Limbaugh: “Hillary Clinton Has Never Been Off Of Her Husband’s Coattails … Never Gotten A Job, A Position That Wasn't Due To Bill”

Fox's Bream Cites Debunked GOP Talking Points To Undermine Reality That Strict Voter ID Laws Have A Discriminatory Impact

BuzzFeed Editor-in-Chief Ben Smith lambasted media outlets and reporters for allowing GOP presidential front-runner Donald Trump to “lie to their face” about his opposition to the invasion of Iraq, ignoring the evidence showing that in 2002 Trump supported the invasion of Iraq.

5. Mark Fiore Cartoon: The math of Democracy

6. Trump Ally Roger Stone Advocated Killing Bernie Sanders "For Treason”

Trump And Stone Are Now Making A Play For Sanders Voters

7. Late Night Jokes for Dems

"Sanders offered Elizabeth Warren to be his running mate. Bernie said the women of this country understand it would be a great idea to have a woman as vice president. Yeah, or as president, right?" –Jimmy Kimmel

"Today the Sanders campaign announced they're downsizing and firing hundreds of people, but he's vowed to stay in the race until the race ends in June or until his life ends. I'm trying to say he's old. There was a miscommunication, I guess." –Jimmy Kimmel

"During his victory speech last night Donald Trump dismissed the idea of facing a contested convention, saying, 'As far as I'm concerned, it's over.' And by 'it,' I assume he means civilization as we know it." –Seth Meyers

"ISIS has reportedly started rolling out 'reductions in benefits' to try to cut down costs. And now al-Qaeda is trying to compete with them by launching 'Osamacare.'" –Seth Meyers

"Over the weekend, Hillary Clinton called Donald Trump a loose cannon and said, 'Loose cannons tend to misfire.' Trump was like, 'My cannon works just fine, I guarantee you, there's no problem. I've already discussed this.'" –Jimmy Fallon

"According to a new poll that just came out, 50 percent of Republicans say they could support Donald Trump. The other 50 percent are a group calling themselves 'Women.'" –Conan O'Brien

"Donald Trump is now making fun of what he calls John Kasich's 'disgusting' table manners. As an example, Trump named Kasich's gross habit of having dinner with a wife who's about his own age." –Conan O'Brien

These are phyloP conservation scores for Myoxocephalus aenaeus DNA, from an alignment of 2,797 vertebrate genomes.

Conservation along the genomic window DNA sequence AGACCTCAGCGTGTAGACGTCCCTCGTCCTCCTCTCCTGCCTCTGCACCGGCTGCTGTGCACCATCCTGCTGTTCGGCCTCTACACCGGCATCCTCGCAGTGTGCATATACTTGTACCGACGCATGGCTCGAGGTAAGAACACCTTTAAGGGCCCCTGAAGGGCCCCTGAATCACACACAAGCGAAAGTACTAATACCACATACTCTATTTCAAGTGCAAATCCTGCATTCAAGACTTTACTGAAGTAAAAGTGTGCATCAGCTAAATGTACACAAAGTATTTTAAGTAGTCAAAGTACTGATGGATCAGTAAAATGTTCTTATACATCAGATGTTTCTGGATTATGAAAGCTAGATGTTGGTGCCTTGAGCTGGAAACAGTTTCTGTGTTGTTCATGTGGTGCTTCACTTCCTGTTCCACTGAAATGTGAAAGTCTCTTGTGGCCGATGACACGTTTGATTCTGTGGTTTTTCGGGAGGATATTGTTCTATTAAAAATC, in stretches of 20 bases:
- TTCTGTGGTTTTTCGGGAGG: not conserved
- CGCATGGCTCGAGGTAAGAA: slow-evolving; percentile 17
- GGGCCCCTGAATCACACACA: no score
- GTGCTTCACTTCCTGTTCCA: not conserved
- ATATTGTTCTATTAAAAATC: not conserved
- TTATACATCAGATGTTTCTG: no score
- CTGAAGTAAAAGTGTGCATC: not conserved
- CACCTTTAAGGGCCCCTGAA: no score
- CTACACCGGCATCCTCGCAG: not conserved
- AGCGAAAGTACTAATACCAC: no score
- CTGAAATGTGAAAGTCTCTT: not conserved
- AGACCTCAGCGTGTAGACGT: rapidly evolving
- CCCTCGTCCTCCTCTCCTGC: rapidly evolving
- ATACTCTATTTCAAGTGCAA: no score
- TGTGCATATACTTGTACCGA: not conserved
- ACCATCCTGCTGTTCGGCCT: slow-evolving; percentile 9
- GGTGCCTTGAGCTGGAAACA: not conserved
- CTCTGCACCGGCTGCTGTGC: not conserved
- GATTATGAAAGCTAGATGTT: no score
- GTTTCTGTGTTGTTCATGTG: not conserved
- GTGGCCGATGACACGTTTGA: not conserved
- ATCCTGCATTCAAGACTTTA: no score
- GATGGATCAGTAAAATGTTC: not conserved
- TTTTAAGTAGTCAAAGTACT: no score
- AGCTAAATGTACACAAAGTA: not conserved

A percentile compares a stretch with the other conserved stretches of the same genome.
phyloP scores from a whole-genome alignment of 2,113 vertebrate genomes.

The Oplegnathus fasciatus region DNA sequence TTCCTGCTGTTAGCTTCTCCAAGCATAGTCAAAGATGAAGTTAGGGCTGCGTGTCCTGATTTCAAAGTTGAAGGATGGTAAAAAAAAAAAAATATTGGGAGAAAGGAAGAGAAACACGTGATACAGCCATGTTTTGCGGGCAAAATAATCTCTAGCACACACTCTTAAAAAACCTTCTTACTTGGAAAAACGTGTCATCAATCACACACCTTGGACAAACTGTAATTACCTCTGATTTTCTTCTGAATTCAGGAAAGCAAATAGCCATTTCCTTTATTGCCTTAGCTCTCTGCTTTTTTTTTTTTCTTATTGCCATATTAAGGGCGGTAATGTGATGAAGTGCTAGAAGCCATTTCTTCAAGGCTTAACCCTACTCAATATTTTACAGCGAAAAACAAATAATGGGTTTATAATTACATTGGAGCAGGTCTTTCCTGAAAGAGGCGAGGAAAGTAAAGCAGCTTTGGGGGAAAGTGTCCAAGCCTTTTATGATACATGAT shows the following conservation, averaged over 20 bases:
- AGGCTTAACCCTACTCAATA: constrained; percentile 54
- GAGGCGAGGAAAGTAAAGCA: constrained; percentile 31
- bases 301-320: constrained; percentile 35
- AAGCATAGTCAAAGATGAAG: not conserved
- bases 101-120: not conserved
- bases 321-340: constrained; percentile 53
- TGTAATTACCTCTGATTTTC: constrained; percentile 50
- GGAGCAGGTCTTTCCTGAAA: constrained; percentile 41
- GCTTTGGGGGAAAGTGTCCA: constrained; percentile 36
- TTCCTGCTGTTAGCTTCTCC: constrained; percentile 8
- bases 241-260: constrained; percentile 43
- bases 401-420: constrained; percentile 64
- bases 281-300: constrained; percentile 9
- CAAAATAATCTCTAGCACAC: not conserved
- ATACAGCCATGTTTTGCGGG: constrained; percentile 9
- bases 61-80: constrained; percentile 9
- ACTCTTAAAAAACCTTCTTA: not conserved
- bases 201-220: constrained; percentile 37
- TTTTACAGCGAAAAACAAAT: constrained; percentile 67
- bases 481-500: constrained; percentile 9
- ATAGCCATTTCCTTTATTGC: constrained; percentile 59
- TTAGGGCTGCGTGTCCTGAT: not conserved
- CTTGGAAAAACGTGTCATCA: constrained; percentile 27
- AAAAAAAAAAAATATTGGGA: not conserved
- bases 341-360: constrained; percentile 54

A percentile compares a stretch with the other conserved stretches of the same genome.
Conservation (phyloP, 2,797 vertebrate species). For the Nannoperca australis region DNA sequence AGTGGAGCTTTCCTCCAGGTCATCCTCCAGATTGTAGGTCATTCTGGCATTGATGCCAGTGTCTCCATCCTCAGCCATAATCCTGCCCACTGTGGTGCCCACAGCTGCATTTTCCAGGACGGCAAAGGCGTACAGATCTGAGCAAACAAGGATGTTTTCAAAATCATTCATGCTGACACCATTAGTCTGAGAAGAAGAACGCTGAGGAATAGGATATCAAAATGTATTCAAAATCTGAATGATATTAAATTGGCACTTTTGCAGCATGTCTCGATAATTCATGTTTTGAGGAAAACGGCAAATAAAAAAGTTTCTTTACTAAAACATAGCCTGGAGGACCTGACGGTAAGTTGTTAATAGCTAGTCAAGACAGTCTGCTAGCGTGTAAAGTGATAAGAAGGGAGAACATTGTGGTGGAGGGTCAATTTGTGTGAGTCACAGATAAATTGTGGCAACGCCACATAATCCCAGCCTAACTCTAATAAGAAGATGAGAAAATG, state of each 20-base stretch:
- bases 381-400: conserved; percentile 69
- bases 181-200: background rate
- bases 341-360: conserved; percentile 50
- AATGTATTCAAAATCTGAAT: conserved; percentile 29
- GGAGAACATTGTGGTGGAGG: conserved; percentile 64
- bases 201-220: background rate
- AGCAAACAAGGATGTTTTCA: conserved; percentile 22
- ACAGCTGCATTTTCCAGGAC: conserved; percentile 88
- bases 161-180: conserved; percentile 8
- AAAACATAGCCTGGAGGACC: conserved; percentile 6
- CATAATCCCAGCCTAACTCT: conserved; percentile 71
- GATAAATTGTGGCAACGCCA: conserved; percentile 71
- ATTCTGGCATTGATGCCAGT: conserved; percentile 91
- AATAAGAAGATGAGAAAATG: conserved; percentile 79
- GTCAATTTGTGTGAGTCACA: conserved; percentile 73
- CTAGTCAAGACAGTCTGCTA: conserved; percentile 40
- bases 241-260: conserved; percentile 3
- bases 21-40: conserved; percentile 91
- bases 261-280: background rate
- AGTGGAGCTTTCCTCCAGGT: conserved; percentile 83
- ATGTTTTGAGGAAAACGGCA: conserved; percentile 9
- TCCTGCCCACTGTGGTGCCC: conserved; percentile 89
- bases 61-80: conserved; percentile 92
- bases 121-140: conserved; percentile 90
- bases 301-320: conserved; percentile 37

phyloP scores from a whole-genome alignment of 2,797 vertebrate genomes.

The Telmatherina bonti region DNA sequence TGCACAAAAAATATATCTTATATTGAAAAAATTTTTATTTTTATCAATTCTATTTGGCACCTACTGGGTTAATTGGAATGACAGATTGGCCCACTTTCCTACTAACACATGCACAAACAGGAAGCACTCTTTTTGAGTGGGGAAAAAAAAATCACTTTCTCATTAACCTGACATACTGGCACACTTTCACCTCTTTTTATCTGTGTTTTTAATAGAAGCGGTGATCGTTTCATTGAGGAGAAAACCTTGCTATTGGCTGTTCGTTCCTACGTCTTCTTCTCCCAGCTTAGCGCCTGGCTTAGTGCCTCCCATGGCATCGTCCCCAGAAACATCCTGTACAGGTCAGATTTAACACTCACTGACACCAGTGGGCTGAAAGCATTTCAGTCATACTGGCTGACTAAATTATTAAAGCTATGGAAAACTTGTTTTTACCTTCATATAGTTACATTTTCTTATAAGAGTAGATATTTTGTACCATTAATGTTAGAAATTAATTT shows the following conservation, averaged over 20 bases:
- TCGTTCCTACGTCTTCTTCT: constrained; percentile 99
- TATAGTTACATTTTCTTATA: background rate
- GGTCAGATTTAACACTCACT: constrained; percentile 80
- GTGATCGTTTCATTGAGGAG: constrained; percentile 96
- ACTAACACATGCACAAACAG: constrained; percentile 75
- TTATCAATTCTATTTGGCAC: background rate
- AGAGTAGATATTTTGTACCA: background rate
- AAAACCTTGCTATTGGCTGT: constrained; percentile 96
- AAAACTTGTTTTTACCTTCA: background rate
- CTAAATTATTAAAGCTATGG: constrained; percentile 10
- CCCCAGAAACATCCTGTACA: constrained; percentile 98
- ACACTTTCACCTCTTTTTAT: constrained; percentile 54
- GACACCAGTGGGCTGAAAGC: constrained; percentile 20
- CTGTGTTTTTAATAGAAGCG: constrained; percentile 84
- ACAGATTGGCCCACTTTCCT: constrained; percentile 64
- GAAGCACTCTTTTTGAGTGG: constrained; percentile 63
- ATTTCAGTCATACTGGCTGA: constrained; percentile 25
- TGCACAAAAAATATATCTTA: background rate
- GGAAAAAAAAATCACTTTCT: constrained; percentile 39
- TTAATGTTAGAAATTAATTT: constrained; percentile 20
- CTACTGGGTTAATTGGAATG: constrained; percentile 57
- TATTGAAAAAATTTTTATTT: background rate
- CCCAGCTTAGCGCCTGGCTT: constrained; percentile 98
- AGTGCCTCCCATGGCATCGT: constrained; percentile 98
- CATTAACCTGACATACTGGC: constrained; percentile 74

"In a new interview, Ted Cruz said, 'I've changed a lot of diapers.' After hearing this, Bernie Sanders made him his running mate." –Conan O'Brien

"Bernie Sanders said it's a great idea to have a woman as vice president. John McCain was like, 'Is it?!'" –Seth Meyers

8. From the Late Shows

The Daily Show w/Trevor Noah: "They Love Me" Music Video - Black Trump

Ellen DeGeneres: The Woman Card

Late Night with Seth Meyers: Bathroom Bills: A Closer Look


9. Survey Suggests Democrats Headed for a Landslide

A new Rand survey finds 53% of voters surveyed say they will vote for a Democrat for president this fall while 37.9% will vote for a Republican. Just four months ago, a similar survey found 46.7% were planning to vote for a Democrat while 43.1% would vote for a Republican. 5/03/16

10. Donald Trump’s Problems With Women Voters Are Worse Than You Think

The gender gap in a Trump v. Clinton match-up is different from the gender gap in previous elections, according to Margie Omero, a Democratic pollster and co-host of the podcast “The Pollsters.”

"Sometimes when you look at overall what’s happening, people will say, 'Well women think this and men think this,' and sometimes it’s because of party rather than because of gender,” Omero told TPM. "When it comes to Trump it’s actually both. He’s got a gender problem even within his own party."

Trump’s deficit among women is enormous and getting worse. Per Gallup’s tracking, 70 percent of women view him unfavorably, up from 58 percent last July. Trump’s problem looks even more dire when broken down by the subsets women that are typically in play or can depended on by Republicans.

11. The Borowitz Report: Senate Officially Mourns Return of Ted Cruz

The United States Senate declared an official day of mourning on Wednesday to mark the impending return of Senator Ted Cruz (R-Texas) to the legislative body.

In a rare moment of consensus for this bitterly divided chamber, both Republicans and Democrats expressed their sorrow, but the news of Cruz’s return seemed to cut the deepest among Republicans, many of whom now regret their decision not to endorse the Texas senator for President.

“If that bastard had somehow been elected President, we would have only had to see him one day a year, at the State of the Union,” Senator Orrin Hatch (R-Utah) said. “I should have done everything in my power to make that happen. And now it’s too damn late.”

“We have to respect the will of the voters, but they didn’t think about the devastating effect this would have on us,” the usually stoic McConnell said, his voice quavering. “There’s a real human cost to this.” Read more at

12. Republicans have a massive electoral map problem that has nothing to do with Donald Trump

Here's the underlying math. If Clinton wins the 19 states (and D.C.) that every Democratic nominee has won from 1992 to 2012, she has 242 electoral votes. Add Florida's 29 and you get 271. Game over.

The Republican map is decidedly less friendly. There are 13 states that have gone for the GOP presidential nominee in each of the last six elections. But they only total 102 electorate votes. That means the eventual nominee has to find, at least, 168 more electoral votes to get to 270. Which is a hell of a lot harder than finding 28 electoral votes. 5/02/16

13. Senate in session for the fewest days in 60 years

Senate Republicans have left town for another recess with their yearlong claim that the Senate is ‘back to work’ an increasingly tough sell to voters.

But the chamber is on pace to work the fewest days in 60 years, the party continues to insist it won’t act on President Barack Obama’s Supreme Court nomination, and Republicans’ ballyhooed strategy to shepherd all dozen spending bills through the chamber is in serious trouble.” 5/02/16

14. There can’t be a contested Democratic National Convention